Do the 12 divorce myths apply in Texas?
The Huffington Post ran an article recently about the 12 Top Divorce Myths. The article was written by Daniel Clement, renowned divorce lawyer in New York, and they all hold true in Texas divorces as well. My favorite myth is #8. Read on to learn why.
Myth 1: Visitation can be denied if my ex doesn’t pay child support.
Like in the author’s come state, Texas does not tie possession of children with payment of child support. Enforcing a child support obligation is a separate and distinct process from possession of a child. Denial of possession can result in punishment by jail time, just as can failure to pay child support. The two issues are not related and trying to make them related could result in a big problem.
Myth 2: Commit adultery, lose everything.
Adultery is not the big-ticket issue that it used to be. Many, if not most, divorces have issues related to adultery. Keep in mind, adultery is not necessarily the same thing as infidelity. A person can be unfaithful to a marriage without committing adultery. Under Texas case law, adultery requires absolute proof of intercourse outside the marriage. Proof of adultery can be a factor in granting a fault-based divorce and can be used in considering what split of assets would be just and right under the circumstances. If a spouse spends money on a paramour, that can definitely be considered in the division of the estate. If a paramour is around the children, adultery can be a factor in determining each parent’s relationship with the children after the divorce. But, just because someone commits adultery does not equate to a huge windfall to the innocent spouse.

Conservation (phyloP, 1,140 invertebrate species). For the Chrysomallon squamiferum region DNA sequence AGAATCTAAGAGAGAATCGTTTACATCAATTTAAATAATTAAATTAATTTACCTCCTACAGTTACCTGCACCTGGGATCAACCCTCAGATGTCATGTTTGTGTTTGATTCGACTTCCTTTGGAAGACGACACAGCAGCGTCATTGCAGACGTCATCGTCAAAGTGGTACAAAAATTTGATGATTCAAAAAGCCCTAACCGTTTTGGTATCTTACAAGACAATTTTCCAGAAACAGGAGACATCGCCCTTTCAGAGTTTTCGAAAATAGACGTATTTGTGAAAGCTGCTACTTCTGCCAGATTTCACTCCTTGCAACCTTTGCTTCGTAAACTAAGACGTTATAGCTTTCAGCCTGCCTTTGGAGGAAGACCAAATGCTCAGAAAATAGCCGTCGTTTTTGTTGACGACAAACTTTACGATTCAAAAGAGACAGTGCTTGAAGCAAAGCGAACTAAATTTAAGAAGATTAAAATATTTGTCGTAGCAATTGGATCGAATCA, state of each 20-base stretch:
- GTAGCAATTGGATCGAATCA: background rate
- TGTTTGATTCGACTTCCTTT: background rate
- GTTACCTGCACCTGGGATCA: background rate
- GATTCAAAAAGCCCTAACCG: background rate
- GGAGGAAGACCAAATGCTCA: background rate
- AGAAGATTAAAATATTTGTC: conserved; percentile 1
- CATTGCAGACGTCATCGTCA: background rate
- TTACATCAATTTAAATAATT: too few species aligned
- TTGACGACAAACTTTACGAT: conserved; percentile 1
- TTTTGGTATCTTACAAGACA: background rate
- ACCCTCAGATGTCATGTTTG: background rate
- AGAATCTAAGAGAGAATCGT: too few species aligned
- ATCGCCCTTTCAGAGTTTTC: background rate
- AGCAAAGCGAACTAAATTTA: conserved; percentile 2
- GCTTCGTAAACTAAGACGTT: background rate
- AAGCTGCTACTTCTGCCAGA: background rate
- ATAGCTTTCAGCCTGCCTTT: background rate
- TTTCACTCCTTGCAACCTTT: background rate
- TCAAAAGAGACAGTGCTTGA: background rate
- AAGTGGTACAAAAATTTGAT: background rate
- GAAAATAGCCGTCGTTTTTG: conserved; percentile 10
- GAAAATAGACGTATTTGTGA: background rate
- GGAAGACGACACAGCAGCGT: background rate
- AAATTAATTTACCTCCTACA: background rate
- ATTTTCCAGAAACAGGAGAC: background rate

Myth 3: Divorce can be denied.
Texas is a no-fault divorce state. This mean that a person can get a divorce without having to prove a reason for the divorce. A judge cannot deny a divorce if one spouse requests it.
Myth 4: Mothers are always given custody of the children.
This is sometimes called the “tender years doctrine” – which presumes that mothers must have custody until the children are a certain age. This law was abolished in Texas in the 1970’s. Now parents are presumed to start on equal footing regardless of gender. Parents now are given joint custody of their children, with equal decision-making authority, unless a parent has a problem that really affects his or her parenting ability. Factors that can affect the judge’s decision can include each parent’s ability to coparent, the best interest of the child, and the circumstances of each family. See my previous blog post No Mommy Presumption in Texas.
Myth 5: You must have a lawyer.
You do not have to have a lawyer in Texas to get a divorce. I strongly advise it. But it isn’t mandatory.
Myth 6: You must get divorced in the state where you married.
Nope. You can get divorced in Texas, regardless of where you got married, if you have lived in Texas for at least 6 months.
For discussion of the remaining 6 of 12 divorce myths, read our post next week.